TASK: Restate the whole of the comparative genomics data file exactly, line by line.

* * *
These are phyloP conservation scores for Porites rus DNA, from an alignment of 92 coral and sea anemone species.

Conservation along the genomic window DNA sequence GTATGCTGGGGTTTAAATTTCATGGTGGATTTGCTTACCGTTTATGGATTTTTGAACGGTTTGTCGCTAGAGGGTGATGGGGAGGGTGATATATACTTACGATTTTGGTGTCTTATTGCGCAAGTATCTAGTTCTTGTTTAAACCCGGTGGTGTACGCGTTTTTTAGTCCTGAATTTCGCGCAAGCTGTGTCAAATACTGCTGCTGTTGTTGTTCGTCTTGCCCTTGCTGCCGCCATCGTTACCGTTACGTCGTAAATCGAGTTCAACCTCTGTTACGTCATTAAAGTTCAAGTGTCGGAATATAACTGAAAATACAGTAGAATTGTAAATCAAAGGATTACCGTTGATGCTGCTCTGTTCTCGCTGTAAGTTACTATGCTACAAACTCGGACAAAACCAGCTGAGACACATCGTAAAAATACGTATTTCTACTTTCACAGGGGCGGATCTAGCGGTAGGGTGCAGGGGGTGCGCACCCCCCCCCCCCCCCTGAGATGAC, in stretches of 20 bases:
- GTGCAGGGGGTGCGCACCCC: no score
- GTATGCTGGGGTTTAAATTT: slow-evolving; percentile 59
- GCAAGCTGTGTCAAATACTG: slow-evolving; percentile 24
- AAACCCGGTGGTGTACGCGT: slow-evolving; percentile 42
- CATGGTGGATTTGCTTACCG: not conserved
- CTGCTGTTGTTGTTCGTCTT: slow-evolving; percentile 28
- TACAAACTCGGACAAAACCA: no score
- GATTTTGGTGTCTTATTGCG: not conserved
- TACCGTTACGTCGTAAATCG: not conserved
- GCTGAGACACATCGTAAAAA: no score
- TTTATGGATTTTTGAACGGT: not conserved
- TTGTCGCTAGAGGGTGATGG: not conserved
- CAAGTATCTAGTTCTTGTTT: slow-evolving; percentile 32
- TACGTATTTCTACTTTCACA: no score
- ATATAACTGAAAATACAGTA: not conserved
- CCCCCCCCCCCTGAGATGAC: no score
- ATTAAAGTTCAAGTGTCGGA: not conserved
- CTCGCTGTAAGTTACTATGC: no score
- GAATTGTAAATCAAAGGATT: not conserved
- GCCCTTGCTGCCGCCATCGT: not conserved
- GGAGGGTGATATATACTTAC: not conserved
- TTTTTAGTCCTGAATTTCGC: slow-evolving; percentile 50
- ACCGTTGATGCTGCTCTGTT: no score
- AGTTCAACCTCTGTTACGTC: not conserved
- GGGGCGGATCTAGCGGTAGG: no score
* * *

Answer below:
These are phyloP conservation scores for Porites rus DNA, from an alignment of 92 coral and sea anemone species.

Conservation along the genomic window DNA sequence GTATGCTGGGGTTTAAATTTCATGGTGGATTTGCTTACCGTTTATGGATTTTTGAACGGTTTGTCGCTAGAGGGTGATGGGGAGGGTGATATATACTTACGATTTTGGTGTCTTATTGCGCAAGTATCTAGTTCTTGTTTAAACCCGGTGGTGTACGCGTTTTTTAGTCCTGAATTTCGCGCAAGCTGTGTCAAATACTGCTGCTGTTGTTGTTCGTCTTGCCCTTGCTGCCGCCATCGTTACCGTTACGTCGTAAATCGAGTTCAACCTCTGTTACGTCATTAAAGTTCAAGTGTCGGAATATAACTGAAAATACAGTAGAATTGTAAATCAAAGGATTACCGTTGATGCTGCTCTGTTCTCGCTGTAAGTTACTATGCTACAAACTCGGACAAAACCAGCTGAGACACATCGTAAAAATACGTATTTCTACTTTCACAGGGGCGGATCTAGCGGTAGGGTGCAGGGGGTGCGCACCCCCCCCCCCCCCCTGAGATGAC, in stretches of 20 bases:
- GTGCAGGGGGTGCGCACCCC: no score
- GTATGCTGGGGTTTAAATTT: slow-evolving; percentile 59
- GCAAGCTGTGTCAAATACTG: slow-evolving; percentile 24
- AAACCCGGTGGTGTACGCGT: slow-evolving; percentile 42
- CATGGTGGATTTGCTTACCG: not conserved
- CTGCTGTTGTTGTTCGTCTT: slow-evolving; percentile 28
- TACAAACTCGGACAAAACCA: no score
- GATTTTGGTGTCTTATTGCG: not conserved
- TACCGTTACGTCGTAAATCG: not conserved
- GCTGAGACACATCGTAAAAA: no score
- TTTATGGATTTTTGAACGGT: not conserved
- TTGTCGCTAGAGGGTGATGG: not conserved
- CAAGTATCTAGTTCTTGTTT: slow-evolving; percentile 32
- TACGTATTTCTACTTTCACA: no score
- ATATAACTGAAAATACAGTA: not conserved
- CCCCCCCCCCCTGAGATGAC: no score
- ATTAAAGTTCAAGTGTCGGA: not conserved
- CTCGCTGTAAGTTACTATGC: no score
- GAATTGTAAATCAAAGGATT: not conserved
- GCCCTTGCTGCCGCCATCGT: not conserved
- GGAGGGTGATATATACTTAC: not conserved
- TTTTTAGTCCTGAATTTCGC: slow-evolving; percentile 50
- ACCGTTGATGCTGCTCTGTT: no score
- AGTTCAACCTCTGTTACGTC: not conserved
- GGGGCGGATCTAGCGGTAGG: no score